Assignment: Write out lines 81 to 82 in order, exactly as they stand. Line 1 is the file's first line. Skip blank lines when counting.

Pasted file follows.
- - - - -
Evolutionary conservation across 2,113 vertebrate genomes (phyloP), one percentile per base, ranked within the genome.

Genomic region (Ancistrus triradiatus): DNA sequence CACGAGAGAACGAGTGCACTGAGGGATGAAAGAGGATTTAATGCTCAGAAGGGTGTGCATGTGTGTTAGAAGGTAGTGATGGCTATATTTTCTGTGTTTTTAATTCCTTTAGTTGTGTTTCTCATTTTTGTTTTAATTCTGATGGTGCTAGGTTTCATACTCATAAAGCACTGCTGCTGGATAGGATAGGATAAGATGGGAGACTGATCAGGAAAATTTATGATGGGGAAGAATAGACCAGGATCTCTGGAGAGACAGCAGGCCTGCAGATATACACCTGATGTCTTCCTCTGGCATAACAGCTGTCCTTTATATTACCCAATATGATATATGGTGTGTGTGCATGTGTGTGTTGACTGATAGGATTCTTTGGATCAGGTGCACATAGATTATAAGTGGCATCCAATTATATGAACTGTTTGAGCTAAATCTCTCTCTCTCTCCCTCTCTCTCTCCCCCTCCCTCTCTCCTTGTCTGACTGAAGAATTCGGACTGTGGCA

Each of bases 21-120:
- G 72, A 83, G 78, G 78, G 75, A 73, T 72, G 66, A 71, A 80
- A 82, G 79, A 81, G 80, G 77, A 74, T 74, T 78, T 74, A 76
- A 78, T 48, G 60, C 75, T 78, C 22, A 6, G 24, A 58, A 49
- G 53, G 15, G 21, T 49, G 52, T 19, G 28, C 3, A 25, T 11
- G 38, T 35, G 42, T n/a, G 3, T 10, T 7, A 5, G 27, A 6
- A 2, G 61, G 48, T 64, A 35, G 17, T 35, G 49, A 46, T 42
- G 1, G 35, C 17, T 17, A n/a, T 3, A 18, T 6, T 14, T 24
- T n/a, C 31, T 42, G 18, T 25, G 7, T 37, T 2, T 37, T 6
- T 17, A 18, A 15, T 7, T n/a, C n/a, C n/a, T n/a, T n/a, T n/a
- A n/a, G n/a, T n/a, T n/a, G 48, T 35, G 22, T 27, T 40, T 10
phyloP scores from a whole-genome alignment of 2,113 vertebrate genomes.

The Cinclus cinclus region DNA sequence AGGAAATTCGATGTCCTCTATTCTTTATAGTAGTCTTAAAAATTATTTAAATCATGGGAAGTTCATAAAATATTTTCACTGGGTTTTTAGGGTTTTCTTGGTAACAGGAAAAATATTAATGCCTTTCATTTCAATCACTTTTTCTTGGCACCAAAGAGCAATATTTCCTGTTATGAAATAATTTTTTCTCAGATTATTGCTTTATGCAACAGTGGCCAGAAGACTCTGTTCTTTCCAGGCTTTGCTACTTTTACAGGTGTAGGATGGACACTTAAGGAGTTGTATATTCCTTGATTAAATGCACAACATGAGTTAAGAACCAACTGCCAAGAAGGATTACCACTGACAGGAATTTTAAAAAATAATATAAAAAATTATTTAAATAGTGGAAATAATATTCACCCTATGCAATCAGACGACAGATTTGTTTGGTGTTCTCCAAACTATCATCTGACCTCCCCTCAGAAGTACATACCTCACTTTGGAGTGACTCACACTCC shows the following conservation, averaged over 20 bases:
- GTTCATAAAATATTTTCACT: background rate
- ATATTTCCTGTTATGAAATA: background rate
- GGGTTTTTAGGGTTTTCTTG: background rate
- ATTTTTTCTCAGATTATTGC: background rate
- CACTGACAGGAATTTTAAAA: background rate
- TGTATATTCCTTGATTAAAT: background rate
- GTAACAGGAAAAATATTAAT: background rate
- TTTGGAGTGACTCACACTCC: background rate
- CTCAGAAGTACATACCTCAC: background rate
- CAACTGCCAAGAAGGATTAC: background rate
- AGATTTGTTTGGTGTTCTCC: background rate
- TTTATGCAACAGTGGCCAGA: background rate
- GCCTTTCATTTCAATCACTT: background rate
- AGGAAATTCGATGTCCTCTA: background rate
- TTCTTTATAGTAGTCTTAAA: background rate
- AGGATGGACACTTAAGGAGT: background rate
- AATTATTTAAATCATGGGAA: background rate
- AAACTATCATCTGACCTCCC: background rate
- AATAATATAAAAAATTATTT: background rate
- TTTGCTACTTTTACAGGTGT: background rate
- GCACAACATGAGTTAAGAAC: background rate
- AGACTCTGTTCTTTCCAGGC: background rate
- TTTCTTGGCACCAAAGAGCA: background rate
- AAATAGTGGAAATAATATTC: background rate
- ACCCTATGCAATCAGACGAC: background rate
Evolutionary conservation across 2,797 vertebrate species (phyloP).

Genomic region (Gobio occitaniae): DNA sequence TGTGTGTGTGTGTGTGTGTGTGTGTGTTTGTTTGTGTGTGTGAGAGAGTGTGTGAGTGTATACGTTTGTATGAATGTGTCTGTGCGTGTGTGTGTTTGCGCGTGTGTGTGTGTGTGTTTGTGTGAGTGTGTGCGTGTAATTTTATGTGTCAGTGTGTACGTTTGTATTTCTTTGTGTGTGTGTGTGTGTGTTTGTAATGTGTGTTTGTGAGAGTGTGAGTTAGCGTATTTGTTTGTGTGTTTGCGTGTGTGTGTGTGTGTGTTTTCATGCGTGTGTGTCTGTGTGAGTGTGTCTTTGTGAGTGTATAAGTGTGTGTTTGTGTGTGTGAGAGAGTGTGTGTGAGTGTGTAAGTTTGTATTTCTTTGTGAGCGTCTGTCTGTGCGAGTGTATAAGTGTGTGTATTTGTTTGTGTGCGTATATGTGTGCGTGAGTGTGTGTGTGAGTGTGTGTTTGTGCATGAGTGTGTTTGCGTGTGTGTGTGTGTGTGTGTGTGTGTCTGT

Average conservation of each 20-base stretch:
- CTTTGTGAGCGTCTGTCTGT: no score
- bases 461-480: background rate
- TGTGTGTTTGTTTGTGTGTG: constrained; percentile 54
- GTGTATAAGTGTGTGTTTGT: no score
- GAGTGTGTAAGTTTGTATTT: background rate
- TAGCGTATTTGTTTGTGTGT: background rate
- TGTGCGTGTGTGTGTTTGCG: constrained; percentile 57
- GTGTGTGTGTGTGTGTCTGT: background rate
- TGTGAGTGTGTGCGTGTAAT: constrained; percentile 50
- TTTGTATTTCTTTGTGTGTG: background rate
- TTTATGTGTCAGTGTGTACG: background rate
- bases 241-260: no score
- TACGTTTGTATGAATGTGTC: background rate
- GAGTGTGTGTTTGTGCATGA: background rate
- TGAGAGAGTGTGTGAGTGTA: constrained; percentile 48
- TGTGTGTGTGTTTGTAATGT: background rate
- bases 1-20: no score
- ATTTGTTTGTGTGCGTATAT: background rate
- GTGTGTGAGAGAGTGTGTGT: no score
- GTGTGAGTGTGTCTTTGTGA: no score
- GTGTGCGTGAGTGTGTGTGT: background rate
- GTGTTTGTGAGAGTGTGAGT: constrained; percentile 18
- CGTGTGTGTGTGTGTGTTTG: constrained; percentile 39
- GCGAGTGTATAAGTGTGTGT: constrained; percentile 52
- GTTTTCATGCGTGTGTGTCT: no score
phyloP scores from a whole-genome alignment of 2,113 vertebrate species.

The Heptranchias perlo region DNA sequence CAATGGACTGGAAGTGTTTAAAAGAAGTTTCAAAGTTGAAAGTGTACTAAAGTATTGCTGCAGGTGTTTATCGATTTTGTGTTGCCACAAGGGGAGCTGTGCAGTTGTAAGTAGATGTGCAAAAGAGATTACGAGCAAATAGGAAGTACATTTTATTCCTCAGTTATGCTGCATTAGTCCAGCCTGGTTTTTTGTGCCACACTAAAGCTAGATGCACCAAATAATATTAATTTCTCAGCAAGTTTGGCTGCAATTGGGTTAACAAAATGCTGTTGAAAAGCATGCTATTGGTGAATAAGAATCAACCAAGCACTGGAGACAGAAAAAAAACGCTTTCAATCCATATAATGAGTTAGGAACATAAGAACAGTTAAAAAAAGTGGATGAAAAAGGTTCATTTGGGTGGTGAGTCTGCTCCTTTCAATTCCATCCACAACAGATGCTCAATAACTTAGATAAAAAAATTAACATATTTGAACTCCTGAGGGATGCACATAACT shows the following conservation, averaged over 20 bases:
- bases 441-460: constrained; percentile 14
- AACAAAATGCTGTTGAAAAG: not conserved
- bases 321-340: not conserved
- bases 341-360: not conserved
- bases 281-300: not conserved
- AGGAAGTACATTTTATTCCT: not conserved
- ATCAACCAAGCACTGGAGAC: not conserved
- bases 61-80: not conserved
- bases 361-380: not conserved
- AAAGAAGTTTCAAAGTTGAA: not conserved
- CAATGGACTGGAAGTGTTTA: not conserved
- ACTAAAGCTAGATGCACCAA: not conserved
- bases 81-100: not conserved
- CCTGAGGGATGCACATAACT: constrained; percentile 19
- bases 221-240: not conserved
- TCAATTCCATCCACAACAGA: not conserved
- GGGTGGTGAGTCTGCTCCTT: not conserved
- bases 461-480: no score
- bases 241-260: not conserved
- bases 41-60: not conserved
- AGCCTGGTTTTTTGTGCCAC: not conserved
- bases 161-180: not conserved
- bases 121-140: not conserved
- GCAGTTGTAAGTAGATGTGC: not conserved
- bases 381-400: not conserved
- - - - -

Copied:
- CAATGGACTGGAAGTGTTTA: not conserved
- ACTAAAGCTAGATGCACCAA: not conserved